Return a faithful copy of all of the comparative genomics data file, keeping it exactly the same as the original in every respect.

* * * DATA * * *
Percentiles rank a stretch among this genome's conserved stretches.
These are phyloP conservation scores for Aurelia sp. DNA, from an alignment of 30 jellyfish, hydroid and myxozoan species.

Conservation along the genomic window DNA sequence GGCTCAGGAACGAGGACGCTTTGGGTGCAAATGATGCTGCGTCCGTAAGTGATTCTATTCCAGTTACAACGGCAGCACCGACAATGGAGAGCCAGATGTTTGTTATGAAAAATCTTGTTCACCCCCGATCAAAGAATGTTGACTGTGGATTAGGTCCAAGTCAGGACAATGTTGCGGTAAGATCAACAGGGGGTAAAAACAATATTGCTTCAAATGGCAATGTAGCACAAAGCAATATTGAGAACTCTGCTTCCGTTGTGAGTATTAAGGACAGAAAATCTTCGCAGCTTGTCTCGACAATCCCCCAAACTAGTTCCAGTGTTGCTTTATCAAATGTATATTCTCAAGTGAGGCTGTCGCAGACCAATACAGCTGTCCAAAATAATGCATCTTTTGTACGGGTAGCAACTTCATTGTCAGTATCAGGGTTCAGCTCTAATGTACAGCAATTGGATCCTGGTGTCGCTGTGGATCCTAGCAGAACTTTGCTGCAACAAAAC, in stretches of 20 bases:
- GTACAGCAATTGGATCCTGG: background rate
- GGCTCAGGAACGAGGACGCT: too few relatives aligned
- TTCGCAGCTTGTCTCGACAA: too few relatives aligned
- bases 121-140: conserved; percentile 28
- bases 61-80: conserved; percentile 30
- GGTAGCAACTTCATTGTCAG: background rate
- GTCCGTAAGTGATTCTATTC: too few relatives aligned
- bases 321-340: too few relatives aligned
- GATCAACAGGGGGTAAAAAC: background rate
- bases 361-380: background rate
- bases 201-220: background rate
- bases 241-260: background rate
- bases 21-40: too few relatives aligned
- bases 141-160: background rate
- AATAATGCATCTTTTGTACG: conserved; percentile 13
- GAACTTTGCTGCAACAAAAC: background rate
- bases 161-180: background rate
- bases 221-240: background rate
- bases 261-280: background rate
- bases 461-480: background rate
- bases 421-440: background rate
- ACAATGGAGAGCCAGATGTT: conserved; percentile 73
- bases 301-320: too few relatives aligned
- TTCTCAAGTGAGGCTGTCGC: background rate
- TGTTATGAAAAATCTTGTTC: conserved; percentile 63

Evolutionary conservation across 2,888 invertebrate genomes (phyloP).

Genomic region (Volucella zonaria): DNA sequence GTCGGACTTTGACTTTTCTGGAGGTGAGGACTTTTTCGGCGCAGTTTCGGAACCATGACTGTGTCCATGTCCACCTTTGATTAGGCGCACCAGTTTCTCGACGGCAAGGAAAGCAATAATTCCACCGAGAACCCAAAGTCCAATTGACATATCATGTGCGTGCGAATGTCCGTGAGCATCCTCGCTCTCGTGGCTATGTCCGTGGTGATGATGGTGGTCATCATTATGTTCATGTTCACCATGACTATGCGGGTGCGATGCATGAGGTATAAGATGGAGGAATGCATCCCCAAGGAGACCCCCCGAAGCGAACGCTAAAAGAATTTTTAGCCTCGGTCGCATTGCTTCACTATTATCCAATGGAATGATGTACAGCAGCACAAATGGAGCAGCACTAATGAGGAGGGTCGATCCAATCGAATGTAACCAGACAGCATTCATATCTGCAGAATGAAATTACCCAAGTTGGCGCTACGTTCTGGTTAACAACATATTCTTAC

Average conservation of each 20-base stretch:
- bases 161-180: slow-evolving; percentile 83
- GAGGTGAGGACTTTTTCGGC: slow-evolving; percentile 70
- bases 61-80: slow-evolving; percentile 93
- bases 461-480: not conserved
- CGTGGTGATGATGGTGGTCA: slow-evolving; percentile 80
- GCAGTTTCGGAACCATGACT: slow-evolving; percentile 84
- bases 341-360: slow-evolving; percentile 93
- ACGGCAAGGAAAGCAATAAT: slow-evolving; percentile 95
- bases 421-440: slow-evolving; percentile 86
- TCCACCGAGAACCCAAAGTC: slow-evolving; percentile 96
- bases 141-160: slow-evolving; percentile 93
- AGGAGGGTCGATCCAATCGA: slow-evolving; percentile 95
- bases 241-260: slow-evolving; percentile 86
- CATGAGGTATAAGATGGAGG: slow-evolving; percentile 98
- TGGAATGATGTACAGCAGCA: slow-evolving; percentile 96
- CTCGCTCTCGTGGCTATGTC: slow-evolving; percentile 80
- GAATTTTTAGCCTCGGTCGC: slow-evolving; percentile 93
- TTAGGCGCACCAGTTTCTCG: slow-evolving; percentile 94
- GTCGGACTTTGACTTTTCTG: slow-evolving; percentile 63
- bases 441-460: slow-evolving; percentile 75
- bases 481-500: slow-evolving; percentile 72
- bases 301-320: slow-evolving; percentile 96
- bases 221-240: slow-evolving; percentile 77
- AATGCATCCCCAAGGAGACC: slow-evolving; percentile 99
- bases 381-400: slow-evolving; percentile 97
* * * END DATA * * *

Percentiles rank a stretch among this genome's conserved stretches.
These are phyloP conservation scores for Aurelia sp. DNA, from an alignment of 30 jellyfish, hydroid and myxozoan species.

Conservation along the genomic window DNA sequence GGCTCAGGAACGAGGACGCTTTGGGTGCAAATGATGCTGCGTCCGTAAGTGATTCTATTCCAGTTACAACGGCAGCACCGACAATGGAGAGCCAGATGTTTGTTATGAAAAATCTTGTTCACCCCCGATCAAAGAATGTTGACTGTGGATTAGGTCCAAGTCAGGACAATGTTGCGGTAAGATCAACAGGGGGTAAAAACAATATTGCTTCAAATGGCAATGTAGCACAAAGCAATATTGAGAACTCTGCTTCCGTTGTGAGTATTAAGGACAGAAAATCTTCGCAGCTTGTCTCGACAATCCCCCAAACTAGTTCCAGTGTTGCTTTATCAAATGTATATTCTCAAGTGAGGCTGTCGCAGACCAATACAGCTGTCCAAAATAATGCATCTTTTGTACGGGTAGCAACTTCATTGTCAGTATCAGGGTTCAGCTCTAATGTACAGCAATTGGATCCTGGTGTCGCTGTGGATCCTAGCAGAACTTTGCTGCAACAAAAC, in stretches of 20 bases:
- GTACAGCAATTGGATCCTGG: background rate
- GGCTCAGGAACGAGGACGCT: too few relatives aligned
- TTCGCAGCTTGTCTCGACAA: too few relatives aligned
- bases 121-140: conserved; percentile 28
- bases 61-80: conserved; percentile 30
- GGTAGCAACTTCATTGTCAG: background rate
- GTCCGTAAGTGATTCTATTC: too few relatives aligned
- bases 321-340: too few relatives aligned
- GATCAACAGGGGGTAAAAAC: background rate
- bases 361-380: background rate
- bases 201-220: background rate
- bases 241-260: background rate
- bases 21-40: too few relatives aligned
- bases 141-160: background rate
- AATAATGCATCTTTTGTACG: conserved; percentile 13
- GAACTTTGCTGCAACAAAAC: background rate
- bases 161-180: background rate
- bases 221-240: background rate
- bases 261-280: background rate
- bases 461-480: background rate
- bases 421-440: background rate
- ACAATGGAGAGCCAGATGTT: conserved; percentile 73
- bases 301-320: too few relatives aligned
- TTCTCAAGTGAGGCTGTCGC: background rate
- TGTTATGAAAAATCTTGTTC: conserved; percentile 63

Evolutionary conservation across 2,888 invertebrate genomes (phyloP).

Genomic region (Volucella zonaria): DNA sequence GTCGGACTTTGACTTTTCTGGAGGTGAGGACTTTTTCGGCGCAGTTTCGGAACCATGACTGTGTCCATGTCCACCTTTGATTAGGCGCACCAGTTTCTCGACGGCAAGGAAAGCAATAATTCCACCGAGAACCCAAAGTCCAATTGACATATCATGTGCGTGCGAATGTCCGTGAGCATCCTCGCTCTCGTGGCTATGTCCGTGGTGATGATGGTGGTCATCATTATGTTCATGTTCACCATGACTATGCGGGTGCGATGCATGAGGTATAAGATGGAGGAATGCATCCCCAAGGAGACCCCCCGAAGCGAACGCTAAAAGAATTTTTAGCCTCGGTCGCATTGCTTCACTATTATCCAATGGAATGATGTACAGCAGCACAAATGGAGCAGCACTAATGAGGAGGGTCGATCCAATCGAATGTAACCAGACAGCATTCATATCTGCAGAATGAAATTACCCAAGTTGGCGCTACGTTCTGGTTAACAACATATTCTTAC

Average conservation of each 20-base stretch:
- bases 161-180: slow-evolving; percentile 83
- GAGGTGAGGACTTTTTCGGC: slow-evolving; percentile 70
- bases 61-80: slow-evolving; percentile 93
- bases 461-480: not conserved
- CGTGGTGATGATGGTGGTCA: slow-evolving; percentile 80
- GCAGTTTCGGAACCATGACT: slow-evolving; percentile 84
- bases 341-360: slow-evolving; percentile 93
- ACGGCAAGGAAAGCAATAAT: slow-evolving; percentile 95
- bases 421-440: slow-evolving; percentile 86
- TCCACCGAGAACCCAAAGTC: slow-evolving; percentile 96
- bases 141-160: slow-evolving; percentile 93
- AGGAGGGTCGATCCAATCGA: slow-evolving; percentile 95
- bases 241-260: slow-evolving; percentile 86
- CATGAGGTATAAGATGGAGG: slow-evolving; percentile 98
- TGGAATGATGTACAGCAGCA: slow-evolving; percentile 96
- CTCGCTCTCGTGGCTATGTC: slow-evolving; percentile 80
- GAATTTTTAGCCTCGGTCGC: slow-evolving; percentile 93
- TTAGGCGCACCAGTTTCTCG: slow-evolving; percentile 94
- GTCGGACTTTGACTTTTCTG: slow-evolving; percentile 63
- bases 441-460: slow-evolving; percentile 75
- bases 481-500: slow-evolving; percentile 72
- bases 301-320: slow-evolving; percentile 96
- bases 221-240: slow-evolving; percentile 77
- AATGCATCCCCAAGGAGACC: slow-evolving; percentile 99
- bases 381-400: slow-evolving; percentile 97